Why Psychiatry Needs a Therapist
I do find the trend toward making more and more of our population diagnoseably (not exactly a word) mentally ill highly concerning.
Oh you’re sad? We have a pill for that. You have a test or a try out or a date tomorrow and you’re nervous? We have a pill for that. Have trouble falling asleep? We have a pill for that…
Here’s the thing… humans surviving the human condition are not normal. There is no normal, and no one should strive to fit into some set ideal of what normal is.
Live your life. Take care of yourself. Try not to hurt anybody else. Be happy.
If you’ve got it in you to do more than that, to build something, create something, help others – awesome – go for it. If not, and you’re happy with who you are and what you do, call it good. We get one turn here. I’d say doing what we can do to be as happy as we can be as much of the time as possible – that’s what we’re here for.
There’s got to be a better way to insert links. I’ll figure it out, but for now, I’m sorry my links aren’t very pretty. The title of this blog post is actually the title to the article I’m going to link to, and the comments attached to that article are important. They run the gamut from “you people are paranoid freaks and have no idea what you’re talking about” to “right on, I’ve been there and seen this” – and I believe all the people commenting are speaking some measure of truth.
People who have lived with persons diagnosed probably correctly with ODD have an understanding of the disorder as it was meant to be diagnosed, that the DSM-WhateverVolumeWe’reCurrentlyOn is intended to be noting these behaviors in extreme severity.
It doesn’t mean that all clinicians are diagnosing all patients correctly. It doesn’t mean people are not being misdiagnosed every day. It doesn’t mean these diagnosis aren’t being used to control behaviors and thinking patterns that are disliked by the mainstream. It doesn’t mean diagnosis cannot be manipulated and medications used in an attempt to make “weird kids” become “normal.”
And my saying that doesn’t mean the above will ever, ever work, by the way.
And it doesn’t mean that clinicians aren’t encouraged to make diagnosis in order to prescribe drugs, and that drug companies don’t benefit financially from the prescribing of said drugs. Or that clinics and hospitals and doctors and providers don’t benefit from follow-up visits to manage the prescribing of said drugs.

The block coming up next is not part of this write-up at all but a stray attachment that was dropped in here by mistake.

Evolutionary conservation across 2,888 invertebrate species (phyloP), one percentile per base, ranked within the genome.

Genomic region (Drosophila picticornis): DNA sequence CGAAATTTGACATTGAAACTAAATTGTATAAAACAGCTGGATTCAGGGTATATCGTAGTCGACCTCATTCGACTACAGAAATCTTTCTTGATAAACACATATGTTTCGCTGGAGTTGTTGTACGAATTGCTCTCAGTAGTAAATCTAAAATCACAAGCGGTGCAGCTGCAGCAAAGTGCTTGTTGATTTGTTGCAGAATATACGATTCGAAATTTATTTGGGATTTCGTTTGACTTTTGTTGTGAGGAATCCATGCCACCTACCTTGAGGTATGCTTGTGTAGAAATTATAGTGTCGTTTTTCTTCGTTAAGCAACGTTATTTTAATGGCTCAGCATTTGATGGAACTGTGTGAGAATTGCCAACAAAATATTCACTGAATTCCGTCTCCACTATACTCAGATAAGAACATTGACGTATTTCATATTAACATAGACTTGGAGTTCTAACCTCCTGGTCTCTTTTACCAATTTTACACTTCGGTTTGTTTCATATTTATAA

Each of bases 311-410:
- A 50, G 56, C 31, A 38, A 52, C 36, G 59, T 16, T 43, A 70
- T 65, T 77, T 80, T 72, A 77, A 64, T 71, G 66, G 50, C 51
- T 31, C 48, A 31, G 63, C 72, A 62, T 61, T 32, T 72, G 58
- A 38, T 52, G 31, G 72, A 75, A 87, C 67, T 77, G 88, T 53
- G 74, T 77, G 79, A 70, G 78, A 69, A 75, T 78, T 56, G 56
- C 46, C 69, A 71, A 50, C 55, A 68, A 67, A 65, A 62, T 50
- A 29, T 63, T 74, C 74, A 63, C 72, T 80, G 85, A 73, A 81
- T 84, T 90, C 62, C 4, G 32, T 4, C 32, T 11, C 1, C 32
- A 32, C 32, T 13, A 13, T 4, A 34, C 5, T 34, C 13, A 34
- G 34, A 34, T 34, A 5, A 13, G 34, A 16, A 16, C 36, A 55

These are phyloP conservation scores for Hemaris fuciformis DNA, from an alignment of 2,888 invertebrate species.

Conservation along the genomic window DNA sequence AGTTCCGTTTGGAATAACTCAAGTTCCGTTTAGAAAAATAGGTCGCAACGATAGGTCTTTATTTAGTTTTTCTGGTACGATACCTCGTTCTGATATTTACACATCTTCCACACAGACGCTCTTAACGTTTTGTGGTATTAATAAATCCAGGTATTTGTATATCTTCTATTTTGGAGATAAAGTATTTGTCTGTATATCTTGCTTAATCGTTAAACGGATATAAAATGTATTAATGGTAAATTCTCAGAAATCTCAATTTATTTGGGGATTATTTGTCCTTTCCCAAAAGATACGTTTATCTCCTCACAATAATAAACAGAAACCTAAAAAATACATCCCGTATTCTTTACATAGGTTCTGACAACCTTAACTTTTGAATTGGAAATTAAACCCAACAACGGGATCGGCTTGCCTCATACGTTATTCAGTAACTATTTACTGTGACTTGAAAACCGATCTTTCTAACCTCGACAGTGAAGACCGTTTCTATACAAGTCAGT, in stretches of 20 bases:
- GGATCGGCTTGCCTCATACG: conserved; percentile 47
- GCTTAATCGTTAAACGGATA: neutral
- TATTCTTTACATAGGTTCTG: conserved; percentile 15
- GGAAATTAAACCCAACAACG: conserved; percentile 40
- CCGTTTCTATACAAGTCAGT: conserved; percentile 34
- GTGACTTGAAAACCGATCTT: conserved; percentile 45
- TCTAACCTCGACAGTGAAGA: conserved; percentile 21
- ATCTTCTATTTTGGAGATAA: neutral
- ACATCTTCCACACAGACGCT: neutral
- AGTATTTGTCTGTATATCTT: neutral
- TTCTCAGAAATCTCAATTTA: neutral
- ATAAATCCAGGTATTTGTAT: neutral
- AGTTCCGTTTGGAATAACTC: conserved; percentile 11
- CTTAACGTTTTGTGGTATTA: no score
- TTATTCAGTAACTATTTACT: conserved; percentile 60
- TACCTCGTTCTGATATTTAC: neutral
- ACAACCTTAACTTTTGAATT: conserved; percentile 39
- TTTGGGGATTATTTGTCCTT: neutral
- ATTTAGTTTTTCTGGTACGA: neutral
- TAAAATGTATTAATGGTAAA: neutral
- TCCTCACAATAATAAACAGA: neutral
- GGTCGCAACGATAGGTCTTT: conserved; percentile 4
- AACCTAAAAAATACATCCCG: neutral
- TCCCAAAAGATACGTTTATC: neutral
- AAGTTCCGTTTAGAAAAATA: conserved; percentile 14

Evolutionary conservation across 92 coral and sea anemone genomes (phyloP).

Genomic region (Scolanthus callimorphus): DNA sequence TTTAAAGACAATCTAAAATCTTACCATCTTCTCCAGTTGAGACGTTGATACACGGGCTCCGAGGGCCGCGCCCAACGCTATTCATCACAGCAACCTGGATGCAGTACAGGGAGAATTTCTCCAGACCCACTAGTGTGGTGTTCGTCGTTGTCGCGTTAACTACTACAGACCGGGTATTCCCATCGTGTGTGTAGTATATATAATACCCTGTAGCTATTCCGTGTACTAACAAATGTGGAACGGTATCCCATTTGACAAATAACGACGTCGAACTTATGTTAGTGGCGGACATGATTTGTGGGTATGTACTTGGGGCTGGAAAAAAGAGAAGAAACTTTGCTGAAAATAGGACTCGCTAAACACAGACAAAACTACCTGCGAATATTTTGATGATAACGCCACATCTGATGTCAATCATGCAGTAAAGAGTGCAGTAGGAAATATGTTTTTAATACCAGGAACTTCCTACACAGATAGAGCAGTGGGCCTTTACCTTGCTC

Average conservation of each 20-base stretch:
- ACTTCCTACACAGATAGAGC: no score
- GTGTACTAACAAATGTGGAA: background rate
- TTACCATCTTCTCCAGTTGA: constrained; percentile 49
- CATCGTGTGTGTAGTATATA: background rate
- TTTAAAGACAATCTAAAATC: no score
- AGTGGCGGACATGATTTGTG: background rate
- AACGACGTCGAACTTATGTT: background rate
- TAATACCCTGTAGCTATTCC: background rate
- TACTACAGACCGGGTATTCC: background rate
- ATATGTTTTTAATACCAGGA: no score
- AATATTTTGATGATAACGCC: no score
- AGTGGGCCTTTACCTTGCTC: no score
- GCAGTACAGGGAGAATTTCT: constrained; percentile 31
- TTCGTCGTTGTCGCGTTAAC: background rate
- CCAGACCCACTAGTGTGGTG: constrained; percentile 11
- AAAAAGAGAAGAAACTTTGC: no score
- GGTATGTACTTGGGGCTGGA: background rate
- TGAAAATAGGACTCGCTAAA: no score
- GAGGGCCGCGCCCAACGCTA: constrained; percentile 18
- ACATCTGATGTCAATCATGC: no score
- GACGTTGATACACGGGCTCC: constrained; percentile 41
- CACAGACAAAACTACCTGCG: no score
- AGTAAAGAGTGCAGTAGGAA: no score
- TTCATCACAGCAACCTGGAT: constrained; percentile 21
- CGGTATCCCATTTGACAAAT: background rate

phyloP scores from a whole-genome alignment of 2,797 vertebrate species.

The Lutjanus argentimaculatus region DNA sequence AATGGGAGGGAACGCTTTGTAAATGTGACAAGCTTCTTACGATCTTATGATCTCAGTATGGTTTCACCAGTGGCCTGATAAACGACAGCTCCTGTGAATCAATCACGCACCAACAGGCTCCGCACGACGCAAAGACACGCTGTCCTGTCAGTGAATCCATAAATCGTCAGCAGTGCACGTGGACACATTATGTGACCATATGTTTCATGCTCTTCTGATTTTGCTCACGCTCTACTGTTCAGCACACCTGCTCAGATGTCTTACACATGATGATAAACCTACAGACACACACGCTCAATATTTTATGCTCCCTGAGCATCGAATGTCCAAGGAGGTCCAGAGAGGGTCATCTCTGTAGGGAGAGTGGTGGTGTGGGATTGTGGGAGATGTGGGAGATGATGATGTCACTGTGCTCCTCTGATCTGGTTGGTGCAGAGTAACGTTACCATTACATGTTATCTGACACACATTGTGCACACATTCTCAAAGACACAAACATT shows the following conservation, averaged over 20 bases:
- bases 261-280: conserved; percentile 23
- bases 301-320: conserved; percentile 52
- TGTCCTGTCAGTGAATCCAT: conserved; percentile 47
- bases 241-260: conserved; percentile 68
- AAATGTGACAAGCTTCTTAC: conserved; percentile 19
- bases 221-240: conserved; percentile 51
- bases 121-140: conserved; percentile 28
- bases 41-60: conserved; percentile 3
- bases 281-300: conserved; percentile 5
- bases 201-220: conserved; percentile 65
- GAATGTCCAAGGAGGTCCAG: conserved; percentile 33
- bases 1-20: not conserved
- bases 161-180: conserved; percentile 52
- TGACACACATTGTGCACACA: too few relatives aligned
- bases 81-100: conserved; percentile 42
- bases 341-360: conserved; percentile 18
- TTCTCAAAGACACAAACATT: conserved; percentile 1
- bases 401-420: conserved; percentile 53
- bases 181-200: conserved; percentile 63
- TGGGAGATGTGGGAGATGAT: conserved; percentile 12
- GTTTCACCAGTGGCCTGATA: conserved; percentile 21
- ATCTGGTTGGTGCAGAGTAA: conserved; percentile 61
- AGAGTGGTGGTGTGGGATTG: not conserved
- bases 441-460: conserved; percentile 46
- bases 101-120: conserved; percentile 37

So arguments in comments notwithstanding, I still ask…. is it paranoid or fear-mongering to question the breaking down of “depression” or “anxiety” or “schizophrenia” into lesser diagnosis in order to prescribe essentially the same drugs?
Here’s the link. What do you think?
Not all bad, but not all good, either. As with so many things in our world, holding onto black and white thinking is a mistake because there are so many shades of gray. The key is, and always will be, knowing what you want and arming yourself with education.
Based on my own experience with anti-depressants, I’ve often told people that the correct psych medication should make you recognize yourself again. I have never believed that an anti-depressant will or should change a person’s personality, such as turning a typically melancholy personality into a sunny one…
But. I look back on my time taking anti-depressants and note, rather sadly, the creative wasteland that was that time of my life. I wrote nothing. No poetry. No stories. Nothing. I went to work in cube-land and was content to stare at the television until bedtime. Sleep. Repeat.
No real happiness. No real sadness. So even though I felt like myself, I was NOT myself, and 2.5 years later, when I dared to stop taking the anti-depressant, I kind of felt like I’d been duped into a false sense of happiness, because it had been pretty easy to pop a pill and feel like my usual, happy self again. But when I woke up, I had created nothing from the grand depths of my grief.
Anyway. Here’s an interesting article that questions if there is any such thing as a chemical imbalance of the brain that causes various mental illnesses. Food for thought. Click below.